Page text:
Oklahoma City will vote on measure to levy a 1% sales tax to fund new Oklahoma City Thunder basketball arena on Dec. 12

Voters in Oklahoma City will decide on a ballot measure that would levy a 1% sales tax to fund a new arena for the city’s NBA basketball team, the Oklahoma City Thunder.

The 1% sales tax would be levied for a period of six years beginning on April 1, 2028, and would replace the existing MAPS 4 1% sales tax, therefore the current sales tax rate of 8.625% will remain unchanged if the measure is approved.

The measure would create the Arena Facility Sales Tax Fund to fund the new OKC Arena, expected to cost a minimum of $900 million. The Oklahoma City Thunder ownership agreed to pay $50 million towards the arena with an agreement that the Oklahoma City Thunder will play at the new arena for at least 25 years.

The Oklahoma City Thunder was founded in 2008 and had an agreement with the city to play at the Paycom Arena through 2023. The team and the city extended the lease through 2026 and had been engaged in talks about a new long-term agreement for a new arena that would keep the team in the city beyond 2050. The Thunder would continue to play at the Paycom Arena until the new arena is ready in 2029.

The Paycom arena is the smallest arena in the NBA by square footage and had the second-smallest capital investment of all NBA arenas.

Mayor David Holt said, “Perhaps the most important aspect of the deal is the length — this is twice the commitment we received in 2008 and will keep the Thunder here beyond 2050. For a generation, we will retain the economic impact and quality-of-life benefits we have enjoyed as a big-league city.”

Oklahoma City Councilman Mark Stonecipher said, “I think it is important to remember since the Thunder came to Oklahoma City, we have jumped from the 37th largest city to now the 20th largest city. Today we are the sixth fastest growing city in the United States and unemployment is at a record low. … Now is not the time to hit the brakes. … there are at least 18 major cities that would love to have an NBA team, including Las Vegas. Let’s not forget what happened to OKC with the National Finals Rodeo and Las Vegas. So, let’s get on board and support the new arena so we keep our OKC economy growing!”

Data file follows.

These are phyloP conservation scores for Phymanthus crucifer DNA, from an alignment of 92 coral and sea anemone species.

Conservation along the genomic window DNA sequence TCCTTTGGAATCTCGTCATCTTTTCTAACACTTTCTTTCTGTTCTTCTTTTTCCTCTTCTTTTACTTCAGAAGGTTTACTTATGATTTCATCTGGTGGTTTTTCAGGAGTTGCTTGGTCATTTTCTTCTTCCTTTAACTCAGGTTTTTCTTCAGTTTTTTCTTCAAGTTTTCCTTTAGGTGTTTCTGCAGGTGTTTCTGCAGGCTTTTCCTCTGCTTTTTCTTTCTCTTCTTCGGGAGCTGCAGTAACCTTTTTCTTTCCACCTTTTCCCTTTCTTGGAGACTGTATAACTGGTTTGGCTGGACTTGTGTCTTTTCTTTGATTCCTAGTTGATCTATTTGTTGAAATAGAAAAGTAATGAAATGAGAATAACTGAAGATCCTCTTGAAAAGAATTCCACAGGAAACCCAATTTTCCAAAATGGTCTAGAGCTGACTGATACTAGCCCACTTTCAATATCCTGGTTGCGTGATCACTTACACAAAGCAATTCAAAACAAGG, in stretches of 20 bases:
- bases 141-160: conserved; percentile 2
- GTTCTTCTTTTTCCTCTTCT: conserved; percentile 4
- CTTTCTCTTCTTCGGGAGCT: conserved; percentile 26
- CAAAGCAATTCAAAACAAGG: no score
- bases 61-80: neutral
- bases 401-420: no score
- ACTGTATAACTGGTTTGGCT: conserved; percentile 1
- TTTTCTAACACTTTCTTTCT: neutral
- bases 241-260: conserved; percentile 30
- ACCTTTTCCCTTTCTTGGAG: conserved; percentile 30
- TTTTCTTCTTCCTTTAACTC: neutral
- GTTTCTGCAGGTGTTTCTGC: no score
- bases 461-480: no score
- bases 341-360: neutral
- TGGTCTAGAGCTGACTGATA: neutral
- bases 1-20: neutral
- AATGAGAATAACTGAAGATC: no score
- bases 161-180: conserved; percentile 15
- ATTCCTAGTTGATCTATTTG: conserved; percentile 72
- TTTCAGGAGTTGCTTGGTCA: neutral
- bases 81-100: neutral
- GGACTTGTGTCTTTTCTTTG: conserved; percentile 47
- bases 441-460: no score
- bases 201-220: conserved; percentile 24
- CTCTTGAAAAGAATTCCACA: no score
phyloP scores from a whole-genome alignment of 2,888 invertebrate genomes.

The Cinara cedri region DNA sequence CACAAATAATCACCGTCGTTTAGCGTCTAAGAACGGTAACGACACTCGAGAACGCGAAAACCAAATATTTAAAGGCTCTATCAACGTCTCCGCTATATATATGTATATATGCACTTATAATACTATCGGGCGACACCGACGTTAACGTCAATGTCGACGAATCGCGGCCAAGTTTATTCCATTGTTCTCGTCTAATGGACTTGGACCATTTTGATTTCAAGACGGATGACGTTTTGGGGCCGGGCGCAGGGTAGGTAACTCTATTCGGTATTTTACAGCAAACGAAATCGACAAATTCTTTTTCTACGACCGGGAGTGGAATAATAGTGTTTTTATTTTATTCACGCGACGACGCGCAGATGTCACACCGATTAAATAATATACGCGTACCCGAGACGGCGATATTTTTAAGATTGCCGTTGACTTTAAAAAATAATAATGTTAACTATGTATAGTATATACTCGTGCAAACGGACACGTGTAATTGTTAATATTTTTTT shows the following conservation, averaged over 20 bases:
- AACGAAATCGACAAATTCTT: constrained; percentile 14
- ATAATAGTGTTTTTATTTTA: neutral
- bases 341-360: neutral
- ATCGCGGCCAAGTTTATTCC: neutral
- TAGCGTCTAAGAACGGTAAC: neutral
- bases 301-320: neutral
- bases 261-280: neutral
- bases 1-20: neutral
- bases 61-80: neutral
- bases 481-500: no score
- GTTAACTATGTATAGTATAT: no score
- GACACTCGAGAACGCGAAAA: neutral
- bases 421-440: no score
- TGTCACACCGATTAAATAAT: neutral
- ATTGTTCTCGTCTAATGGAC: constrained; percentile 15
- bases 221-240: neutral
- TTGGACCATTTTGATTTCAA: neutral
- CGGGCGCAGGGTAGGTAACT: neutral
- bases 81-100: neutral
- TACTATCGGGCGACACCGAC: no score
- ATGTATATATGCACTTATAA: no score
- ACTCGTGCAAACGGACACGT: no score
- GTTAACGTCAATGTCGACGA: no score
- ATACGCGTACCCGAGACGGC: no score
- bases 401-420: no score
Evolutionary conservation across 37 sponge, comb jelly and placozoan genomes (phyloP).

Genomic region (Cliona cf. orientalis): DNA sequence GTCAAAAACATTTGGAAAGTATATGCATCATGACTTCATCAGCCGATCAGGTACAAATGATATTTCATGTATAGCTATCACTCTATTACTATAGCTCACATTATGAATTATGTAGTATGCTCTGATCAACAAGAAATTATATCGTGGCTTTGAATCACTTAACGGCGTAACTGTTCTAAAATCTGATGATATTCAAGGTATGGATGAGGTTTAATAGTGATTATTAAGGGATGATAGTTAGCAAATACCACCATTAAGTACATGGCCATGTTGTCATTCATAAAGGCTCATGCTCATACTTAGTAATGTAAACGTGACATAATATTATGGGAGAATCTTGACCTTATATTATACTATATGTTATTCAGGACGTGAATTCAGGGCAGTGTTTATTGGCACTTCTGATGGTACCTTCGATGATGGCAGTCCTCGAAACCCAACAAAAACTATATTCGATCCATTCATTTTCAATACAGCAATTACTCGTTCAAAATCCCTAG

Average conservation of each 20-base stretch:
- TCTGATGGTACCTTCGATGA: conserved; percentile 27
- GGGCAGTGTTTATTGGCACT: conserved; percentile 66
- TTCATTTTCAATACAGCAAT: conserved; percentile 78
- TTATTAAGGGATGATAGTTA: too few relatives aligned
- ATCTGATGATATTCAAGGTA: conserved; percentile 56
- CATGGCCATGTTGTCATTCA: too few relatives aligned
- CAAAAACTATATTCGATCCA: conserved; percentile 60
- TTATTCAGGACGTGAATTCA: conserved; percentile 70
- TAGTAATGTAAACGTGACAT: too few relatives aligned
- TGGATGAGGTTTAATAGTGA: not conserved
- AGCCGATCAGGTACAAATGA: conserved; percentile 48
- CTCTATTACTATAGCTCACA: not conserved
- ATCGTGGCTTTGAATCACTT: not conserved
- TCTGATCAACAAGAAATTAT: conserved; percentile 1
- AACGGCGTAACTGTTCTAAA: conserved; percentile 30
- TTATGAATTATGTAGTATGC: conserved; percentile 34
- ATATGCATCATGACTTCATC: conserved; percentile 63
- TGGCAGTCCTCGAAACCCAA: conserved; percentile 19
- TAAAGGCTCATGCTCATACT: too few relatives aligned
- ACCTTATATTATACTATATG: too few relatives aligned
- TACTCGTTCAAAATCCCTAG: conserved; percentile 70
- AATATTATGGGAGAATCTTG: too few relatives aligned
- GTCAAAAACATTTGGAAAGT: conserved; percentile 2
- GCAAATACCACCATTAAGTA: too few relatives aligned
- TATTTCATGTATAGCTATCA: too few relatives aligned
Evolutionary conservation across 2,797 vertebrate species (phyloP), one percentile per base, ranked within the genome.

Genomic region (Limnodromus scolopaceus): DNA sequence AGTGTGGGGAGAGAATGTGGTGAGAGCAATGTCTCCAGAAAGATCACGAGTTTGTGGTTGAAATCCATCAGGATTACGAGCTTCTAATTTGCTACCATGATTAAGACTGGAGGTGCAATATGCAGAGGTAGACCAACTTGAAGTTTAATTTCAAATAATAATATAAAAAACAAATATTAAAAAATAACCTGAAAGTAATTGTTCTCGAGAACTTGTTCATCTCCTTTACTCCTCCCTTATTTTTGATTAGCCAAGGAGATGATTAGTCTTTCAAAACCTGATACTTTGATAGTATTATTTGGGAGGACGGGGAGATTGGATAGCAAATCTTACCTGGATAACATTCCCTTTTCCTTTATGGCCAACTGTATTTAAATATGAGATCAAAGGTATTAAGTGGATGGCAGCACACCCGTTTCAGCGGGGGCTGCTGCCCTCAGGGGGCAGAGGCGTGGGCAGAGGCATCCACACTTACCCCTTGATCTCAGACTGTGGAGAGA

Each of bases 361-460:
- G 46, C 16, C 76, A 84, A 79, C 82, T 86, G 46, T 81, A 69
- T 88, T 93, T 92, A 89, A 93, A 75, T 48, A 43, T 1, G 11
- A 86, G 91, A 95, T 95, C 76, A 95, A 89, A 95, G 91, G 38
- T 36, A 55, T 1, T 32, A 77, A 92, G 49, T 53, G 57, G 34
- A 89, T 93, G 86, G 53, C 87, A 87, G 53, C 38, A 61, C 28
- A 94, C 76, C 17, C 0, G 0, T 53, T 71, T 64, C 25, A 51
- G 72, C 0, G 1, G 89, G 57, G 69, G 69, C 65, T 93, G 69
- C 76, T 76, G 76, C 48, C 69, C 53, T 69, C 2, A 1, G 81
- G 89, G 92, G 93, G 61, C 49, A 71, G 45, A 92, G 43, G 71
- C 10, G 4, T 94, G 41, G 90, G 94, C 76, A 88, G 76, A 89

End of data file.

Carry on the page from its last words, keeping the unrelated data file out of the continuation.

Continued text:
Buy Your Own Arena, sponsored by Oklahoma Progress Now, is leading the campaign in opposition to the measure. Buy Your Own Arena said, “[It] is a single project with no real public benefit. The building is privately managed, hosts private events, and most of the revenue (advertising, naming rights, food and beverage profits), goes to private entities and owners. Nearly all the cost of construction is on the public. … Additionally, the Thunder owners have never said they will sell or move the team. All eight families have deep personal ties to Oklahoma, many businesses based here, and they have generations of family living here. It is very unlikely they will sell or move the coolest thing they own because voters will not give up their hard-earned tax dollars. With a collective net worth of more than $25B the Thunder owners are the third wealthiest ownership group in the NBA. They have the ability to build many arenas and barely affect their net worth.”

J.C. Bradbury, an economist at Kennesaw State University said, “The owners should be embarrassed that they only put out $50 million like that’s a meaningful contribution. The public’s going to pay for it, but the private part will keep all the money. That’s not a partnership. That’s exploitation.”

The city council voted 7-2 on Sep. 26, 2023, to place the measure on the ballot.

Polls will be open in Oklahoma City from 7 a.m. to 7 p.m. on Dec. 12.